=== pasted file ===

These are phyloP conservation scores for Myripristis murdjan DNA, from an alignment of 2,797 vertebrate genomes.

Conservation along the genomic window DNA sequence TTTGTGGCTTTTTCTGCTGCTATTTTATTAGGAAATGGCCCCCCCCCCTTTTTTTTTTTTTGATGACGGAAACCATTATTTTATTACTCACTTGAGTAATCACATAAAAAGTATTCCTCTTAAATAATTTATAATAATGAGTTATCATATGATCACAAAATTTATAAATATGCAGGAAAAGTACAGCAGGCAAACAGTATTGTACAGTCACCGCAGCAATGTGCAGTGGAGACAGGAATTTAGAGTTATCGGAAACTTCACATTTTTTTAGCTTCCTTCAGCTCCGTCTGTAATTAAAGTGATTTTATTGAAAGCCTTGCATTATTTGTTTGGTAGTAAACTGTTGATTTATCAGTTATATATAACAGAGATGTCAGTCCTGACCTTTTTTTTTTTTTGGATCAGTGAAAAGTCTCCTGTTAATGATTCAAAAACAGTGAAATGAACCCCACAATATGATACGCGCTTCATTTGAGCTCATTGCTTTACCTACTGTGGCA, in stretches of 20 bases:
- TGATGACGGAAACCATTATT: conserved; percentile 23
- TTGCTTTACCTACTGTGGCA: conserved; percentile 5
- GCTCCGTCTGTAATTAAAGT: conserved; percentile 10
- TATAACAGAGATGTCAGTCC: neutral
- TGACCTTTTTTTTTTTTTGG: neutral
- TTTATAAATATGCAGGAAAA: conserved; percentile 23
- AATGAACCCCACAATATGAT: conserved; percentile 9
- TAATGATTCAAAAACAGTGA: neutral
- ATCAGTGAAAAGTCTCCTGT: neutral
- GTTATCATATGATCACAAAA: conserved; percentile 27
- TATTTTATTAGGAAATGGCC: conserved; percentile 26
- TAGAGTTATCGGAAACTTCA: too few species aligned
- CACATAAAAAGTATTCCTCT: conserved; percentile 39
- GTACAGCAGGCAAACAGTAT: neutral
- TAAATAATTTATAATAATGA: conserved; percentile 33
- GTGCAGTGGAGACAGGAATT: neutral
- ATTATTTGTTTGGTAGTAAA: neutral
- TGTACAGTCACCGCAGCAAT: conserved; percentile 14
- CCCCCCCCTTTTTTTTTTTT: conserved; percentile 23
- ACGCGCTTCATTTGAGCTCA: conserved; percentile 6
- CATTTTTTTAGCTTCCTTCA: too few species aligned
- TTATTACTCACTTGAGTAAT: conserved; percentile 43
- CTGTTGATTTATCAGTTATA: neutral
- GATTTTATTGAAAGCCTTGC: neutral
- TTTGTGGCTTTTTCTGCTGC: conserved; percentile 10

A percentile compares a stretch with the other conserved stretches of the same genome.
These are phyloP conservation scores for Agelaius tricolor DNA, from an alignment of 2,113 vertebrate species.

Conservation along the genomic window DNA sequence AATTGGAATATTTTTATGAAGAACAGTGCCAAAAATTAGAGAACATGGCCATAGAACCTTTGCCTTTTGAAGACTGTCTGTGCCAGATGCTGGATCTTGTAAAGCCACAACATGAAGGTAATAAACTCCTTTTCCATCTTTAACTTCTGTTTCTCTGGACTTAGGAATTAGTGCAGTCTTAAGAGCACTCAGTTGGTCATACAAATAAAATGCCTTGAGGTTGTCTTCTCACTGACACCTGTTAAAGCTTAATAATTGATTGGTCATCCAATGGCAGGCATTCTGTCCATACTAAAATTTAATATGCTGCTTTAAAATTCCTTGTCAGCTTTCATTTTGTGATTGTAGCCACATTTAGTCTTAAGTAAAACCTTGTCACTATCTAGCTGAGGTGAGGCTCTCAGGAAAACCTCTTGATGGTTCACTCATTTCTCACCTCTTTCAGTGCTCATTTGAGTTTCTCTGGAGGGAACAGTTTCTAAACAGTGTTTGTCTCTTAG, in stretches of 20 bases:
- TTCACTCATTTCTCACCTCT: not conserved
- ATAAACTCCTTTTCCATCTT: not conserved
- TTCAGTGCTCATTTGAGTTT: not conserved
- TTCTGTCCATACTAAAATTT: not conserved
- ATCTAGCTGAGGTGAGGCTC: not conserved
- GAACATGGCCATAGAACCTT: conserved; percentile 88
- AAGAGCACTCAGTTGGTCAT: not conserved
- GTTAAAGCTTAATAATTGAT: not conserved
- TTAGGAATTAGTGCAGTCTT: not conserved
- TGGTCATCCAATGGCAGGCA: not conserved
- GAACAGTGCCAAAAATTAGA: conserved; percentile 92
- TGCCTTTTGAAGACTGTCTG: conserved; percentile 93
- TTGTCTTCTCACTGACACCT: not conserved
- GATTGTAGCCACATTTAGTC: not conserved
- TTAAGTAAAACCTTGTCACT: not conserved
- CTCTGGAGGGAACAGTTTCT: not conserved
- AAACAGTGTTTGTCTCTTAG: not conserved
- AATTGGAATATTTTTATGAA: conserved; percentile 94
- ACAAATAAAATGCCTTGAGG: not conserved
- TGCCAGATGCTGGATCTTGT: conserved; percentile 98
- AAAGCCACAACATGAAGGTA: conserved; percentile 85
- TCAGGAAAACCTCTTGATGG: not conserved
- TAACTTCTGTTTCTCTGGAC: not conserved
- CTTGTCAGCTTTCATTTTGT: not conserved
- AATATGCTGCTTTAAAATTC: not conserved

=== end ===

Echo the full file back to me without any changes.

These are phyloP conservation scores for Myripristis murdjan DNA, from an alignment of 2,797 vertebrate genomes.

Conservation along the genomic window DNA sequence TTTGTGGCTTTTTCTGCTGCTATTTTATTAGGAAATGGCCCCCCCCCCTTTTTTTTTTTTTGATGACGGAAACCATTATTTTATTACTCACTTGAGTAATCACATAAAAAGTATTCCTCTTAAATAATTTATAATAATGAGTTATCATATGATCACAAAATTTATAAATATGCAGGAAAAGTACAGCAGGCAAACAGTATTGTACAGTCACCGCAGCAATGTGCAGTGGAGACAGGAATTTAGAGTTATCGGAAACTTCACATTTTTTTAGCTTCCTTCAGCTCCGTCTGTAATTAAAGTGATTTTATTGAAAGCCTTGCATTATTTGTTTGGTAGTAAACTGTTGATTTATCAGTTATATATAACAGAGATGTCAGTCCTGACCTTTTTTTTTTTTTGGATCAGTGAAAAGTCTCCTGTTAATGATTCAAAAACAGTGAAATGAACCCCACAATATGATACGCGCTTCATTTGAGCTCATTGCTTTACCTACTGTGGCA, in stretches of 20 bases:
- TGATGACGGAAACCATTATT: conserved; percentile 23
- TTGCTTTACCTACTGTGGCA: conserved; percentile 5
- GCTCCGTCTGTAATTAAAGT: conserved; percentile 10
- TATAACAGAGATGTCAGTCC: neutral
- TGACCTTTTTTTTTTTTTGG: neutral
- TTTATAAATATGCAGGAAAA: conserved; percentile 23
- AATGAACCCCACAATATGAT: conserved; percentile 9
- TAATGATTCAAAAACAGTGA: neutral
- ATCAGTGAAAAGTCTCCTGT: neutral
- GTTATCATATGATCACAAAA: conserved; percentile 27
- TATTTTATTAGGAAATGGCC: conserved; percentile 26
- TAGAGTTATCGGAAACTTCA: too few species aligned
- CACATAAAAAGTATTCCTCT: conserved; percentile 39
- GTACAGCAGGCAAACAGTAT: neutral
- TAAATAATTTATAATAATGA: conserved; percentile 33
- GTGCAGTGGAGACAGGAATT: neutral
- ATTATTTGTTTGGTAGTAAA: neutral
- TGTACAGTCACCGCAGCAAT: conserved; percentile 14
- CCCCCCCCTTTTTTTTTTTT: conserved; percentile 23
- ACGCGCTTCATTTGAGCTCA: conserved; percentile 6
- CATTTTTTTAGCTTCCTTCA: too few species aligned
- TTATTACTCACTTGAGTAAT: conserved; percentile 43
- CTGTTGATTTATCAGTTATA: neutral
- GATTTTATTGAAAGCCTTGC: neutral
- TTTGTGGCTTTTTCTGCTGC: conserved; percentile 10

A percentile compares a stretch with the other conserved stretches of the same genome.
These are phyloP conservation scores for Agelaius tricolor DNA, from an alignment of 2,113 vertebrate species.

Conservation along the genomic window DNA sequence AATTGGAATATTTTTATGAAGAACAGTGCCAAAAATTAGAGAACATGGCCATAGAACCTTTGCCTTTTGAAGACTGTCTGTGCCAGATGCTGGATCTTGTAAAGCCACAACATGAAGGTAATAAACTCCTTTTCCATCTTTAACTTCTGTTTCTCTGGACTTAGGAATTAGTGCAGTCTTAAGAGCACTCAGTTGGTCATACAAATAAAATGCCTTGAGGTTGTCTTCTCACTGACACCTGTTAAAGCTTAATAATTGATTGGTCATCCAATGGCAGGCATTCTGTCCATACTAAAATTTAATATGCTGCTTTAAAATTCCTTGTCAGCTTTCATTTTGTGATTGTAGCCACATTTAGTCTTAAGTAAAACCTTGTCACTATCTAGCTGAGGTGAGGCTCTCAGGAAAACCTCTTGATGGTTCACTCATTTCTCACCTCTTTCAGTGCTCATTTGAGTTTCTCTGGAGGGAACAGTTTCTAAACAGTGTTTGTCTCTTAG, in stretches of 20 bases:
- TTCACTCATTTCTCACCTCT: not conserved
- ATAAACTCCTTTTCCATCTT: not conserved
- TTCAGTGCTCATTTGAGTTT: not conserved
- TTCTGTCCATACTAAAATTT: not conserved
- ATCTAGCTGAGGTGAGGCTC: not conserved
- GAACATGGCCATAGAACCTT: conserved; percentile 88
- AAGAGCACTCAGTTGGTCAT: not conserved
- GTTAAAGCTTAATAATTGAT: not conserved
- TTAGGAATTAGTGCAGTCTT: not conserved
- TGGTCATCCAATGGCAGGCA: not conserved
- GAACAGTGCCAAAAATTAGA: conserved; percentile 92
- TGCCTTTTGAAGACTGTCTG: conserved; percentile 93
- TTGTCTTCTCACTGACACCT: not conserved
- GATTGTAGCCACATTTAGTC: not conserved
- TTAAGTAAAACCTTGTCACT: not conserved
- CTCTGGAGGGAACAGTTTCT: not conserved
- AAACAGTGTTTGTCTCTTAG: not conserved
- AATTGGAATATTTTTATGAA: conserved; percentile 94
- ACAAATAAAATGCCTTGAGG: not conserved
- TGCCAGATGCTGGATCTTGT: conserved; percentile 98
- AAAGCCACAACATGAAGGTA: conserved; percentile 85
- TCAGGAAAACCTCTTGATGG: not conserved
- TAACTTCTGTTTCTCTGGAC: not conserved
- CTTGTCAGCTTTCATTTTGT: not conserved
- AATATGCTGCTTTAAAATTC: not conserved